January 23, 2014 in Washington Voices

Eclectic Hillyard museum collection to be auctioned

By The Spokesman-Review
 
File photo

In this 2011 photo, Marvin Carr pushes a button on a Hannibal Lecter statue to make it spout lines from the movie “Silence of the Lambs.” Carr died in November. Everything in his shop will be sold at auction on Saturday.
(Full-size photo)

One of a kind

Owens Auction is managing the sale of the entire collection from Marvin Carr’s One of the Kind in the World Museum on Saturday at 10 a.m. The auction will be at the museum, 5225 N. Freya St., and doors open at 9 a.m.

Previews are from 9 a.m. to 4 p.m. Friday. The five collectible vehicles will be auctioned at noon. More than 200 photos of the collection are available at www.owensauction.com.

On the Web: Watch a video from 2011 featuring Carr’s museum at www.spokesman.com/ stories/2011/feb/24/ collector-shares- indulgence/?video

Owens Auction will auction off the entire collection from Carr’s One of a Kind in the World Museum on Saturday.

On the auction block will be many wild game trophies – including the mounted front half of a giraffe and a full-size pouncing lion – Asian porcelain, chess sets, a Harold Balazs totem pole and a talking Hannibal Lecter figure. Not to mention a 1968 Lincoln Limousine that belonged to Jackie Gleason, a 1973 Lincoln Mark IV owned by Elvis Presley and a 500-specimen butterfly collection.

“We will sell everything,” said Jeff Owens, who owns Owens Auction. “There are more than 1,000 items there, easily. We are not done with the inventory yet.”

The museum was owned by Marvin Carr, who died Nov. 22 at the age of 86, leaving behind his wife, Marjorie Smith-Carr. Carr told The Spokesman-Review in 2011 that he always wanted a museum and purchased the building on North Freya in the 1990s to house his collectible cars. Then he slowly filled it with collectibles he loved, and for a modest admission opened the collection to anyone interested in seeing it.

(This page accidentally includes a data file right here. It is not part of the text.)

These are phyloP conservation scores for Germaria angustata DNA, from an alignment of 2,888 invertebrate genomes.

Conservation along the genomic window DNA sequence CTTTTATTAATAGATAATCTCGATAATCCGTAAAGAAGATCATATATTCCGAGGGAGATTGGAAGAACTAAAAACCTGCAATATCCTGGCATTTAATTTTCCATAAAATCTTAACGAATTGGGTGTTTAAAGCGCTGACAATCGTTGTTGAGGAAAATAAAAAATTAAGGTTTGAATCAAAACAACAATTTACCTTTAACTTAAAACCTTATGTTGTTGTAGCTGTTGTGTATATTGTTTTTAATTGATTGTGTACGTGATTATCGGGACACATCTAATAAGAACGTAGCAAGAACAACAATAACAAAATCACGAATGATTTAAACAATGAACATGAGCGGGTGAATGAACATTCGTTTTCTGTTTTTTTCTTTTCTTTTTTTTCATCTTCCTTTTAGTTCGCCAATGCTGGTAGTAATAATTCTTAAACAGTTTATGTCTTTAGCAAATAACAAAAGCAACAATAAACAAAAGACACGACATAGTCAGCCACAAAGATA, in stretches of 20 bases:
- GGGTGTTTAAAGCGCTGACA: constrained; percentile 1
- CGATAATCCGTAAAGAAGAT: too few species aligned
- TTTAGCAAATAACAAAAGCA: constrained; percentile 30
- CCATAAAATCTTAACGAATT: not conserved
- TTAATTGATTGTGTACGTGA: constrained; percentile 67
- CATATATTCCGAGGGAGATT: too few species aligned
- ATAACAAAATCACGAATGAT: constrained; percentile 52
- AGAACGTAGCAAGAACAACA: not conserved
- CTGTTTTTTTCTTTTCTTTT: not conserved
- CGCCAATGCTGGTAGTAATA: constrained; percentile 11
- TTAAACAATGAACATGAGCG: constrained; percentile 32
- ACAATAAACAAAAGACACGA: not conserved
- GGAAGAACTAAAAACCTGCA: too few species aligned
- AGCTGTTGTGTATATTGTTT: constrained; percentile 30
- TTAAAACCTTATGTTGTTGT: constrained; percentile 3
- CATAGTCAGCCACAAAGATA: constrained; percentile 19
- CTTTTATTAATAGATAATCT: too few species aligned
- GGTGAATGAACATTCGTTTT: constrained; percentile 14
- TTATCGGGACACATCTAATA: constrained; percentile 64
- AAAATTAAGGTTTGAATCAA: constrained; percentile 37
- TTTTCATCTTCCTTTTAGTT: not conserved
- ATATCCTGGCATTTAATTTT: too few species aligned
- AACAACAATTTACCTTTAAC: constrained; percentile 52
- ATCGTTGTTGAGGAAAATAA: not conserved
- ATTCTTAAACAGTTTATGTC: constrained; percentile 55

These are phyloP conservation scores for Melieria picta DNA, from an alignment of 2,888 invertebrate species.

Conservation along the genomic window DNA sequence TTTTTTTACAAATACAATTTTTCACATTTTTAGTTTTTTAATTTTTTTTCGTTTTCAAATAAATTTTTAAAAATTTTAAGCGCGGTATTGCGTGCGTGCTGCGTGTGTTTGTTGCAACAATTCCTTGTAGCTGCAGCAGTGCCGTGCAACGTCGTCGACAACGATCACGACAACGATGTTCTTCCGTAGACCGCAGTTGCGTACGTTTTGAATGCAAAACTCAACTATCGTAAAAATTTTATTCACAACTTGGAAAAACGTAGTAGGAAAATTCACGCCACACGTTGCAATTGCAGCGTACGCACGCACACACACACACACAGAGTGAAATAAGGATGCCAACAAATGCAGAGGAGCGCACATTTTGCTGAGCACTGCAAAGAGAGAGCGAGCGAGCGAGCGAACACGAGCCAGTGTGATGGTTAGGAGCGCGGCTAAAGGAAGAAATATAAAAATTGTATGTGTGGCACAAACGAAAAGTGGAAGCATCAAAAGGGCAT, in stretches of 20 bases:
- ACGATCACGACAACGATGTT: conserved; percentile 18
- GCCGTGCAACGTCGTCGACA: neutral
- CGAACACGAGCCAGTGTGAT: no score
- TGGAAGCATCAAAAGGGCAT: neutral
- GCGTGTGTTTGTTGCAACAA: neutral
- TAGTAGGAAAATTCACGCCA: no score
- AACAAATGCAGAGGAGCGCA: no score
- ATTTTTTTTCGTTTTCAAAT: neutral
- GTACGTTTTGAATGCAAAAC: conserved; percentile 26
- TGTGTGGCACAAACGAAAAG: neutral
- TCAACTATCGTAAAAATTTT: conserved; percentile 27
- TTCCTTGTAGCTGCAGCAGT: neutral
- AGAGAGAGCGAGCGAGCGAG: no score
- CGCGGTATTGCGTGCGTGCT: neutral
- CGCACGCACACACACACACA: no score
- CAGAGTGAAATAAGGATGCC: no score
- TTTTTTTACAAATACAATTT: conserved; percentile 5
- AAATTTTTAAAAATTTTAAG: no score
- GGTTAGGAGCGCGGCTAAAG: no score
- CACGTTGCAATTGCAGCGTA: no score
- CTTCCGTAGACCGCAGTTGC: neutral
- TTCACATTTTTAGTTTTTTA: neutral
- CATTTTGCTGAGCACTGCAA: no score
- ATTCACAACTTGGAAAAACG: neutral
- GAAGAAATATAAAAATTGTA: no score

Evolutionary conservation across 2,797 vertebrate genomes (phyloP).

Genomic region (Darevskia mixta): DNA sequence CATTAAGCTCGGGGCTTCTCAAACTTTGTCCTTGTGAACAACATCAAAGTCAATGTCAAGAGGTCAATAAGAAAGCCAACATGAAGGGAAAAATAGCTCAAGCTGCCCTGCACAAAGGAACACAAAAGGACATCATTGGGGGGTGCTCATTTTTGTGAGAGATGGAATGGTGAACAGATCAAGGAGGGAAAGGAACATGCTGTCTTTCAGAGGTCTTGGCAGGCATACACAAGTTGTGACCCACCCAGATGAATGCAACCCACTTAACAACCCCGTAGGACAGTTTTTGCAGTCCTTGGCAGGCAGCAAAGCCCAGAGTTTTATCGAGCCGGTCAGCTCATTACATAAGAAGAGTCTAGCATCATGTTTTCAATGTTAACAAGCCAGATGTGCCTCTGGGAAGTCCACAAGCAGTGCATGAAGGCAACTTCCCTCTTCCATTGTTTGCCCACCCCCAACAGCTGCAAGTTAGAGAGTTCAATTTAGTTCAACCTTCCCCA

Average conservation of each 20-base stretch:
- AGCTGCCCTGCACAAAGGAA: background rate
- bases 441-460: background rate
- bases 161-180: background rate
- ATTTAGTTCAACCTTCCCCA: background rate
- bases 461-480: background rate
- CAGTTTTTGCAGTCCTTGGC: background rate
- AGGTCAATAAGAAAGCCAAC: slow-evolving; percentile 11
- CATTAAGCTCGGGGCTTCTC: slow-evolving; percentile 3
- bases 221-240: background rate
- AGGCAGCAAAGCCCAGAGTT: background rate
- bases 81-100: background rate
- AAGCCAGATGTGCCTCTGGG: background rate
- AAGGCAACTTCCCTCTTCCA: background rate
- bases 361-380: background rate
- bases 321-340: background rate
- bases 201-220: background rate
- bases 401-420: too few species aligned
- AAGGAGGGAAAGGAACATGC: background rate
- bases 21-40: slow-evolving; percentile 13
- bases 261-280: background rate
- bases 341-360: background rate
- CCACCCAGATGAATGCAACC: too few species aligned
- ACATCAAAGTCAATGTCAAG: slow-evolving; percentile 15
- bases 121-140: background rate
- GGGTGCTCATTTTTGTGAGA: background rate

“Marvin has been part of the auction family for more than 20 years,” Owens said. “He would attend all the auctions at the gallery. Sometimes purchased very specific items; sometimes he purchased something just because he liked it.”

Among the many unusual items for sale is a tall wooden sculpture carved in Tanzania from one piece of wood, showing a royal family.

“But there are also two samurai outfits, a seashell collection and military items,” Owens said.

Carr especially liked Asian art – wood and ivory carvings, and silk prints – because of the craftsmanship and the attention to detail in each piece.

Also in the collection: mounted squirrels staged in various interesting scenarios including an old-fashioned Wild West shootout. And a surveillance camera from the Hanford nuclear site. And a vintage palm reader arcade game.

On Saturday it will all change hands.

“We are selling everything,” Owens said, “including the disco ball.”


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